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On Dark Matter and the Dinosaurs

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Isaac Newton was the first to show that the laws that govern the movements of heavenly bodies are the same as those that operate on Earth.

Now the Harvard particle physicist Lisa Randall will echo his feat when it comes to linking an elusive and mysterious cosmic source of gravity, dark matter, to events on Earth, as part of a wider meditation on under-appreciated and unexpected connections between the tiniest particles of all and the greatest structures in the universe.

Randall, who was one of the distinguished figures who contributed to Einstein’s Legacy, a Museum exhibit marking the centenary of his theory of gravity (the general theory of relativity), has written Dark Matter and the Dinosaurs: The Astounding Interconnectedness of the Universe to connect dark matter to the celestial object that killed off the dinosaurs some 66 million years ago with a cataclysmic impact on what she calls our ‘random tiny perch here on Earth’.

Leading cosmologist Lisa Randall, who contributed to the Museum’s Einstein’s Legacy exhibit, with Roger Highfield, Director of External Affairs. Credit: Science Museum.

Leading cosmologist Lisa Randall, who contributed to the Museum’s Einstein’s Legacy exhibit, with Roger Highfield, Director of External Affairs. Credit: Science Museum.

We know dark matter exists by inferring that it is real, rather than directly observing it. Analyse the movements of stars in the heavens and you can work out how much matter is making them swirl round in galactic islands and how much makes galaxies cluster together – in other words, you can work out how much mass makes the universe look the way it does.

But the universe is not what it seems.

As long ago as 1933, the independent thinker and ‘oddball’ Fritz Zwicky observed that galaxies in the gigantic Coma Cluster are moving around faster than you’d expect from the amount of visible matter, as if the tug of something invisible is holding the cluster together, explains Randall.

Even more convincing evidence came from Vera Rubin and her collaborator Kent Ford of the Carnegie Institution in Washington in the late 1970s from studying the speed of stars orbiting the Andromeda galaxy (and later other galaxies).

Observations such as this suggest that stars account for only about one per cent of the mass of the universe. Ghostly neutrino particles contribute, at most, a similar amount. Throw in gas clouds, planets and other objects, and you get another 10 per cent. That leaves about 85 per cent unaccounted for – this is dark matter.

Though unseen and unfelt ‘dark matter affects the expansion of the universe, the path of light rays passing to us from distant objects, the orbits of stars around the centres of galaxies, and many other measurable phenomena,’ she says, adding that direct detection remains a ‘holy grail’ of researchers.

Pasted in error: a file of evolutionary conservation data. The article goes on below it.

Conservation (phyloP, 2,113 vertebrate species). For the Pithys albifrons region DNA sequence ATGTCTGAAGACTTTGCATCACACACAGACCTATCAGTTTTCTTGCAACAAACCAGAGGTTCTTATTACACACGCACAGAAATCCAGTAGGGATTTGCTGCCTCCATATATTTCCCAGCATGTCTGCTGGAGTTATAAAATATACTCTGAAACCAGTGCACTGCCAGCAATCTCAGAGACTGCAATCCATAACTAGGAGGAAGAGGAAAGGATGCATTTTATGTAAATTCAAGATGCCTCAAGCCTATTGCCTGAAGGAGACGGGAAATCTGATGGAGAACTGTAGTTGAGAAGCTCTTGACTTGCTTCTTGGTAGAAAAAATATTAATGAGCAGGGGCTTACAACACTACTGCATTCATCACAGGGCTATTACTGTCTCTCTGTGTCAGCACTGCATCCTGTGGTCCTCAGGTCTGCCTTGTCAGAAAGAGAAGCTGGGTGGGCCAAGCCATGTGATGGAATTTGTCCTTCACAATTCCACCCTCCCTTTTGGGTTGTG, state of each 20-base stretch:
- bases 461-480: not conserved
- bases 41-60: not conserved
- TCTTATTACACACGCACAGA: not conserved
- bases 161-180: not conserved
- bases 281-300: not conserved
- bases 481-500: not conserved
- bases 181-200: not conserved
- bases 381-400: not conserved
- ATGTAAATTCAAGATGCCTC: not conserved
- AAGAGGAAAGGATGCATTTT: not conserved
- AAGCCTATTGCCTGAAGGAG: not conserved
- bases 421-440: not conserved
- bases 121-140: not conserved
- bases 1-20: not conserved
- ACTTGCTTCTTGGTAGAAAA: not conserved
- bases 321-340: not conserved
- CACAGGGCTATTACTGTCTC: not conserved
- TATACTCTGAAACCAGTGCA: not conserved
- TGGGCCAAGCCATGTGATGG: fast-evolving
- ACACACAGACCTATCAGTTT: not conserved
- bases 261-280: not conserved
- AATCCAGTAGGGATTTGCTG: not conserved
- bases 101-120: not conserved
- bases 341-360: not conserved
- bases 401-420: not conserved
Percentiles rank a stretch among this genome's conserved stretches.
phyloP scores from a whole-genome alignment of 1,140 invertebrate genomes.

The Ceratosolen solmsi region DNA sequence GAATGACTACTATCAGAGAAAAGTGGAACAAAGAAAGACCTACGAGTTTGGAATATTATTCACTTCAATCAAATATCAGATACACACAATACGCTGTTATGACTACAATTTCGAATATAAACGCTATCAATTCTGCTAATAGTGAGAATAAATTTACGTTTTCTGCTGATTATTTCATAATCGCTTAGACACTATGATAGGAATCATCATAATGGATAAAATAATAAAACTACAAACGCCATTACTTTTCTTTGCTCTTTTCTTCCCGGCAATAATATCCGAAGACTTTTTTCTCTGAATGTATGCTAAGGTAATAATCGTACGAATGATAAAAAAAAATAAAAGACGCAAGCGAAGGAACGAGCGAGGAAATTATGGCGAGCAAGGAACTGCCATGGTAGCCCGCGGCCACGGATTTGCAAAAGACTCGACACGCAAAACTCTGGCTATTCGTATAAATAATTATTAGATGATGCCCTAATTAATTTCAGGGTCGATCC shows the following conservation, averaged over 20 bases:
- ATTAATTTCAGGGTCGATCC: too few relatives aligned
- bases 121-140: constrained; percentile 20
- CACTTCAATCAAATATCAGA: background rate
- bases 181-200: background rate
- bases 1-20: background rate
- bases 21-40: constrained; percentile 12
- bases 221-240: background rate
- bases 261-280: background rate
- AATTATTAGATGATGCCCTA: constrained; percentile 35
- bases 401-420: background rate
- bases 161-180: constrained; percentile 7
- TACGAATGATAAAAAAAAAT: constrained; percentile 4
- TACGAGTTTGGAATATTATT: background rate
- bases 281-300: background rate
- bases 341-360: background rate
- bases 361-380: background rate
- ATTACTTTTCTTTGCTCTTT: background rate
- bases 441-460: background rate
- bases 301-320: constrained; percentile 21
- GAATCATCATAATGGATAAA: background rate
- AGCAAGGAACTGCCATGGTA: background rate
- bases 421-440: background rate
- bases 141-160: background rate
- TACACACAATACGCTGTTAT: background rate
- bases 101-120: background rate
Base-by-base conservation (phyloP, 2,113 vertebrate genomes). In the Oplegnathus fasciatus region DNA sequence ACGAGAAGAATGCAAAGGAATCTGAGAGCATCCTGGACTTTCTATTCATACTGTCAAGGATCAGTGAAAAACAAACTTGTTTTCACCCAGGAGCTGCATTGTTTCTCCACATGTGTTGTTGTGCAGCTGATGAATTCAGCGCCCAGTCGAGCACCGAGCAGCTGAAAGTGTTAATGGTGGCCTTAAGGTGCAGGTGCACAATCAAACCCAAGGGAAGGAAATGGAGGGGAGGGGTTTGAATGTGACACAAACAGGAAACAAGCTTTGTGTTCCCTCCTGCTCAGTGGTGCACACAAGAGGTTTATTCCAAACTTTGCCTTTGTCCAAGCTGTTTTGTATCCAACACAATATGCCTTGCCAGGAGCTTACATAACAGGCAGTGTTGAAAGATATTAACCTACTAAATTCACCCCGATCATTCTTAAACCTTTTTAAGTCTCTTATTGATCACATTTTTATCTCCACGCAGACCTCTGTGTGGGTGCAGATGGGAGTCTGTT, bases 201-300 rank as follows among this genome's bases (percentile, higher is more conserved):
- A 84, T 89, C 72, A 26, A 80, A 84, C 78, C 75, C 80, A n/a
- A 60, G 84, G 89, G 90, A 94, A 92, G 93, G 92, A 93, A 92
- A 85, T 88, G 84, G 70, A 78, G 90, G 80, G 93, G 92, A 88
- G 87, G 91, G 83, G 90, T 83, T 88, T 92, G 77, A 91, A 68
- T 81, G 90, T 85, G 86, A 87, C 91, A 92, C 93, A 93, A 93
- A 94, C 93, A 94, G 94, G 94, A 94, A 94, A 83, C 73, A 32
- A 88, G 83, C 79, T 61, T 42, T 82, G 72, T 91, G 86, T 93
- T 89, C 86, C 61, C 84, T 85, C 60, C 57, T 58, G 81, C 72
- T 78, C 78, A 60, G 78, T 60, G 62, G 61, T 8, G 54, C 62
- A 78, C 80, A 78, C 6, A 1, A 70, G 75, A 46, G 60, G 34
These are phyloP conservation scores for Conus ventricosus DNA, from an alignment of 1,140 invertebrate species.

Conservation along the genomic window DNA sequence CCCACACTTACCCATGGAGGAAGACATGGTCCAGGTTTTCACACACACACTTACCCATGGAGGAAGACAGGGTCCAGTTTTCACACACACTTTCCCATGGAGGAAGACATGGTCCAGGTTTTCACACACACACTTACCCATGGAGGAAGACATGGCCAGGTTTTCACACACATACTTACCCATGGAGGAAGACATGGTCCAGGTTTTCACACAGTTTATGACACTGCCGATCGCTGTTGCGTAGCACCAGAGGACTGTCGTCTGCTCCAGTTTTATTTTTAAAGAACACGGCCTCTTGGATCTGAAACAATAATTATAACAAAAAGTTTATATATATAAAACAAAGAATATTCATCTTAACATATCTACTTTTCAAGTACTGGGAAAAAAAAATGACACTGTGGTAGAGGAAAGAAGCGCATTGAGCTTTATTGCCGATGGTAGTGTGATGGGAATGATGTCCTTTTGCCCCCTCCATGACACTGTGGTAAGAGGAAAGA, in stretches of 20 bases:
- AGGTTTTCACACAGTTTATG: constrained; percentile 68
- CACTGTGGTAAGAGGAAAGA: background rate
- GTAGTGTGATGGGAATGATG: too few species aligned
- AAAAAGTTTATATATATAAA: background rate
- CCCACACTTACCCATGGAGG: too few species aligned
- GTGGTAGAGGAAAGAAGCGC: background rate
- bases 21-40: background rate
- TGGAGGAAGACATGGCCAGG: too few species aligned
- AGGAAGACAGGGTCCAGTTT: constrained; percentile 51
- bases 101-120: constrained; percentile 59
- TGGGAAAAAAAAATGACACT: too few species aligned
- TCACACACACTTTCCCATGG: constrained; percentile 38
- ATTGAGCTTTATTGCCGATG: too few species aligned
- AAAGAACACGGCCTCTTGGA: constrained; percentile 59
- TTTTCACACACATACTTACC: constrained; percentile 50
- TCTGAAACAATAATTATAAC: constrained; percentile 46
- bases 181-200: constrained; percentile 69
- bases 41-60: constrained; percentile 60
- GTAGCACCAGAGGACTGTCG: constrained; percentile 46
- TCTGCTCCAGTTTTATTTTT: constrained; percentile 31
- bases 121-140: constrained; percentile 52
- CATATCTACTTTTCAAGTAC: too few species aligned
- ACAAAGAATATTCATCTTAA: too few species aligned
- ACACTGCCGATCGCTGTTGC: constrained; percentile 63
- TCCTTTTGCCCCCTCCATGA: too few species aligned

Although scientists have largely assumed that dark matter only interacts with itself very weakly, if at all, Randall suggests that a fraction of dark matter also interacts through a force analogous to electromagnetism, which she dubs “dark light” (as she explains: ‘the new type of dark matter experiences a force like electromagnetism – but one that is invisible to the ordinary matter of our world.’)

Only dark matter particles would experience the new force’s influence. This new kind of dark matter could form an invisible disk that overlaps with the visible disk of spiral arms in our own galaxy, the Milky Way, and Randall argues that the demise of the dinosaurs might have occurred when this dark disk interrupted the orbit of a comet on the outer fringes of the solar system, sending the icy body on a collision course with Earth.

Even though some of the most radical ideas of cosmology (for instance the ideas of inflation and the multiverse) challenge the never-ending dialogue between theory and experiment that lies the heart of the scientific method, Randall does set out various tests that could reveal the dark disk, not least looking for the gravitational effects of the disk on other stars in the Milky Way—or in another galaxy, for that matter.

With her enthralling book, Randall wants to show us how the pieces of the universe connect, discussing a great deal of modern physics on the way. ‘The big lesson at the most fundamental level is that the physics of elementary particles, the physics of the cosmos, and the biology of life itself all connect – not in some New-Age sense, but in remarkable ways that are well worth understanding.’

Lisa Randall, the leading cosmologist who contributed to the Museum’s Einstein’s Legacy exhibit, discussed her new book with Roger Highfield, Director of External Affairs, during a visit to Cosmonauts: Birth of the Space Age.

Written by Roger Highfield